Why Excel in the Browser Matters to DBAs

3 Comments

Today at the Worldwide Partner Conference in New Orleans, Microsoft announced a free web-based version of Microsoft Office 2010.  Much like Google Docs, Office users will be able to collaborate on the same document at the same time from anywhere, even without Office installed.  Users will be able to edit documents from IE, Firefox, Safari, even iPhones.

I’m completely sold on cloud-based collaboration technologies, and I’ve been an avid user of Google Docs for years.  It helps me break down walls between internal and external collaborators.  Right now, as we speak, several of us are editing a Google Docs spreadsheet to vote on the winners of the Best Thing I Learned At PASS contest.  I was able to set up a new document, share it with several people, and get collaboration working without any VPN problems, permissions, file sharing difficulties, you name it.  Presto, any one of several people can edit my spreadsheet.

Now replace “contest results” with “P&L statement”, and start asking questions.

Picture your CFO sharing the P&L results with several high-ranking executives.  Are all the cells locked?  Are you sure?  What happens when someone changes numbers?  How good is your change tracking?  Where did those sales figures come from?  Can you show the family tree for any given cell of data?

When I was a data warehouse administrator, end users constantly came up to me and said, “The data’s wrong in the data warehouse.  This here number on my report can’t possibly be right.”  To troubleshoot it, I had to ask:

  • What’s the calculation used to build this number?  Are we sure we’re summing when we’re not supposed to average?
  • What’s the SQL query used to get the data?  Are the joins right?  Are the group-bys right?
  • Where did the underlying data come from?  Did last night’s ETL bring in some bogus data, or is the data wrong in the source system?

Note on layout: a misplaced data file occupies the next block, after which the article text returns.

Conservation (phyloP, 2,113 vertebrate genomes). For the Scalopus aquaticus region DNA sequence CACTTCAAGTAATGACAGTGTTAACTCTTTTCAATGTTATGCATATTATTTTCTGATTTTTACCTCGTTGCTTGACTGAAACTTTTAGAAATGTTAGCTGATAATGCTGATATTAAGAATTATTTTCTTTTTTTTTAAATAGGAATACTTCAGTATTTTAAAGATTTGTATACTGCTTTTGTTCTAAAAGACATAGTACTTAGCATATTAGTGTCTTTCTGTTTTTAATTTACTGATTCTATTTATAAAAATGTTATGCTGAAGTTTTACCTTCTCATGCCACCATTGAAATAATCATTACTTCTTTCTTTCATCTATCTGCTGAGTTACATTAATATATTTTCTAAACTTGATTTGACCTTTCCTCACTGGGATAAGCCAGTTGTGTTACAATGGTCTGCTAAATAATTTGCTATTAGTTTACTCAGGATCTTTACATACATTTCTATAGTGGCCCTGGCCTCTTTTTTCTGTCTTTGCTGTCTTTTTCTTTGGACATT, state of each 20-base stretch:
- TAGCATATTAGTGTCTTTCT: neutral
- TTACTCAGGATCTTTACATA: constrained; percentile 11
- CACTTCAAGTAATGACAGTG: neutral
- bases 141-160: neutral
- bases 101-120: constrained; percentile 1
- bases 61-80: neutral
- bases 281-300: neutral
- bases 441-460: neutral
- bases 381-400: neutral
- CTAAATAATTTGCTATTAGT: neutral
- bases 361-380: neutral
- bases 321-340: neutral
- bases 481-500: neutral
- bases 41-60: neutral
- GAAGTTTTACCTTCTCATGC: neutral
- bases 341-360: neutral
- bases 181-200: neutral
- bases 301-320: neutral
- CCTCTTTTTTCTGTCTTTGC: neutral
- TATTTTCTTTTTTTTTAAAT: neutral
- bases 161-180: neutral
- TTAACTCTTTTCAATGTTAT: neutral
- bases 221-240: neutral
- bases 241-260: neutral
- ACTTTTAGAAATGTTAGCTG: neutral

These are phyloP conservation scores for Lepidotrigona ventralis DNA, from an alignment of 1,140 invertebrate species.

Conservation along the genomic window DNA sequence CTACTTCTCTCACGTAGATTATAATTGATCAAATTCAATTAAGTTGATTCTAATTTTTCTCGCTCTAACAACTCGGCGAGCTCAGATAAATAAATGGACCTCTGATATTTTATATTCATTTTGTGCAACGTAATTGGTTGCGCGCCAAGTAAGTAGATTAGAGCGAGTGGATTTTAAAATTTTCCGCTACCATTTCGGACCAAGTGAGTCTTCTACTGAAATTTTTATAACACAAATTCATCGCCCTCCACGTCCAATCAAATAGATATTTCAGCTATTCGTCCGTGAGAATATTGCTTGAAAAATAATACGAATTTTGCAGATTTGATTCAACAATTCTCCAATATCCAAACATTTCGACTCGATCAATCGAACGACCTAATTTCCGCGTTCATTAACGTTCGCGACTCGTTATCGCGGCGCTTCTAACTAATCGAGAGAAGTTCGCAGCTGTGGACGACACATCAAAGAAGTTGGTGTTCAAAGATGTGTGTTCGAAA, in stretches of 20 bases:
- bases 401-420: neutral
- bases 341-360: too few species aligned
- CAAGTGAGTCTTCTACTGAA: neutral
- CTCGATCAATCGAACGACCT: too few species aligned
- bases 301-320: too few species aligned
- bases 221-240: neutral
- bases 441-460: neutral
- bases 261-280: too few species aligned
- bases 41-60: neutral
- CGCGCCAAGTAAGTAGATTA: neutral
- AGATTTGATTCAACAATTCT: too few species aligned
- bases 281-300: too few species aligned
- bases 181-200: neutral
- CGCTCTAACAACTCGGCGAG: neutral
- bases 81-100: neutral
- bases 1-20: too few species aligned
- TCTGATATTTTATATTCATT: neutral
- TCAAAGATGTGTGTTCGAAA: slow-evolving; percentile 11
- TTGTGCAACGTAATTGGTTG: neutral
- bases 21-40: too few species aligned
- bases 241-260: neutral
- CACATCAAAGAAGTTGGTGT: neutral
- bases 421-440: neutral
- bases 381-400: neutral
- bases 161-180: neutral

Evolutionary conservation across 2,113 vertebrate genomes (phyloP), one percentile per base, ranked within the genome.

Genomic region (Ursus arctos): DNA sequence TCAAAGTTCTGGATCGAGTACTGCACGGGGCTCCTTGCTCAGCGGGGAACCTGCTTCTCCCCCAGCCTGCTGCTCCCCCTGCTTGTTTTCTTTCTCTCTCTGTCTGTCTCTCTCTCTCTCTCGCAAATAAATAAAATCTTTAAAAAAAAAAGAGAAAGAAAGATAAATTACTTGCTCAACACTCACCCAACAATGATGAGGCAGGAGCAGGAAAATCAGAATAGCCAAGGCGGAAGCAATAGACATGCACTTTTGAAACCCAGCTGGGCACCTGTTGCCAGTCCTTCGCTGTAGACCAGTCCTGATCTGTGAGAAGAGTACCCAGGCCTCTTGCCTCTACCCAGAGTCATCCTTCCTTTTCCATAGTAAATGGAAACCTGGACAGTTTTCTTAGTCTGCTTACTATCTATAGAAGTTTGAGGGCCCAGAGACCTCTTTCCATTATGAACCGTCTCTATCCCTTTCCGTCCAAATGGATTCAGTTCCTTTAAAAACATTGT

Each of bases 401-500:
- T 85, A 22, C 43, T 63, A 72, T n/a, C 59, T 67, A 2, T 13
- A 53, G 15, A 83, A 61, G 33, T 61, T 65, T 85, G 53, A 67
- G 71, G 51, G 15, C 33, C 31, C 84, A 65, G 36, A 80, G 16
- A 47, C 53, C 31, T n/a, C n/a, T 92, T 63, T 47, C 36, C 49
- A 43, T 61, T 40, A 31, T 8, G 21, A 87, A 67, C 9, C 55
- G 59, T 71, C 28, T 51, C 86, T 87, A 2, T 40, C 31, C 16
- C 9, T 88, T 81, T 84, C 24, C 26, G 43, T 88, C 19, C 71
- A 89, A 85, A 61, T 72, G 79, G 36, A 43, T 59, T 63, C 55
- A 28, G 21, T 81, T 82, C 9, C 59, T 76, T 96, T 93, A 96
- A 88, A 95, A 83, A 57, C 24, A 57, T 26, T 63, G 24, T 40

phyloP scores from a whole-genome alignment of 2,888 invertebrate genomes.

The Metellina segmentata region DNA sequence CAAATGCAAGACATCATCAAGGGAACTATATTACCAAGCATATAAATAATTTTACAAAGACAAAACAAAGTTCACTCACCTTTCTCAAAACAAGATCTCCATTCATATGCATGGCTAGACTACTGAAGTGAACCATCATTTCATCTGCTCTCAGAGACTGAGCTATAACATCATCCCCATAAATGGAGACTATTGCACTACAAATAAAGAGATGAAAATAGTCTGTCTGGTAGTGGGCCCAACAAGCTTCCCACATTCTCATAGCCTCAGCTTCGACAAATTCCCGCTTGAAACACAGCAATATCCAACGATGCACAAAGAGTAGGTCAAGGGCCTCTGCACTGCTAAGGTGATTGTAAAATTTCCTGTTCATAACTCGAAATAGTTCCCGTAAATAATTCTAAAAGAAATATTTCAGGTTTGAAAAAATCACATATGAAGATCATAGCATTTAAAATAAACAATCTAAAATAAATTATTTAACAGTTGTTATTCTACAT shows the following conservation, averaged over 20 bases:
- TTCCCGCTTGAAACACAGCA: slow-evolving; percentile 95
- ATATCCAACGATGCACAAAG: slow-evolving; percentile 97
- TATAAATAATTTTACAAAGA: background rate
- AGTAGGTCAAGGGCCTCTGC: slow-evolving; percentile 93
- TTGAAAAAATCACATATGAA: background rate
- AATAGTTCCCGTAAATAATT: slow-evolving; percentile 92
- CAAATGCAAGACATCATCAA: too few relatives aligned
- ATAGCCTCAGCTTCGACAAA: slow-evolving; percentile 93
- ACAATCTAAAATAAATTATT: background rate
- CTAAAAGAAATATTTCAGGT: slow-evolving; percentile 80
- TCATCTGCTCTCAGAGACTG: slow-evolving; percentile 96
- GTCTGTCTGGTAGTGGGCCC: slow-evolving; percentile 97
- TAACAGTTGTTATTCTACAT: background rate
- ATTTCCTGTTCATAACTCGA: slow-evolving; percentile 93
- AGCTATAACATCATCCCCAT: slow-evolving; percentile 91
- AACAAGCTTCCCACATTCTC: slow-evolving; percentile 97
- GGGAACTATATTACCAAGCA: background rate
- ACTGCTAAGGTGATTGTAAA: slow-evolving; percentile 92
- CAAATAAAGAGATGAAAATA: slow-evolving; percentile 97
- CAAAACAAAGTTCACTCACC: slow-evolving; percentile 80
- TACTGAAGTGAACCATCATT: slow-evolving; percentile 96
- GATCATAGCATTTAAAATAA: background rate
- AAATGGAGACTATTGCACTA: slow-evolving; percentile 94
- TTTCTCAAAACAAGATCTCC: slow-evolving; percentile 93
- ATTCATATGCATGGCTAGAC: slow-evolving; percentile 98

Reports built by end users are troublesome enough, but when data can be shared and edited by anyone under open circumstances, change management gets more challenging.  In the future, us database administrators will need to pay even more attention to how reports are built and where those numbers are coming from, lest we get thrown under the bus for spreadsheet edits by L337CPA.

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3 Comments. Leave new

  • Hi Brent,

    I can certainly see how Google Docs could be great for facilitating online collaboration. So much so in fact, that I may just go and try it.

    I’m interested to know, would you still continue to use the service if Google where to charge for it?

    Reply
  • I would because I’ve got one of those jobs that actually relies on collaboration, but I’m in the minority in IT.

    Reply
  • Rob Mackenzie
    July 16, 2009 12:15 pm

    We do pay for our Google Apps usage for our business. It’s not even that we needed the increase in features. I just didn’t want to hear the endless “you-get-what-you-pay-for” finger-waggling if Google’s systems went down. At least by paying we have an inherent ‘proof of contract’.

    With that said, the Google stuff is incredible. Our folks adopted it so fast, that accounting even created an expense form all by their lonesome (users submit expenses, it updates sheets which update other sheets or notifies users).

    Reply

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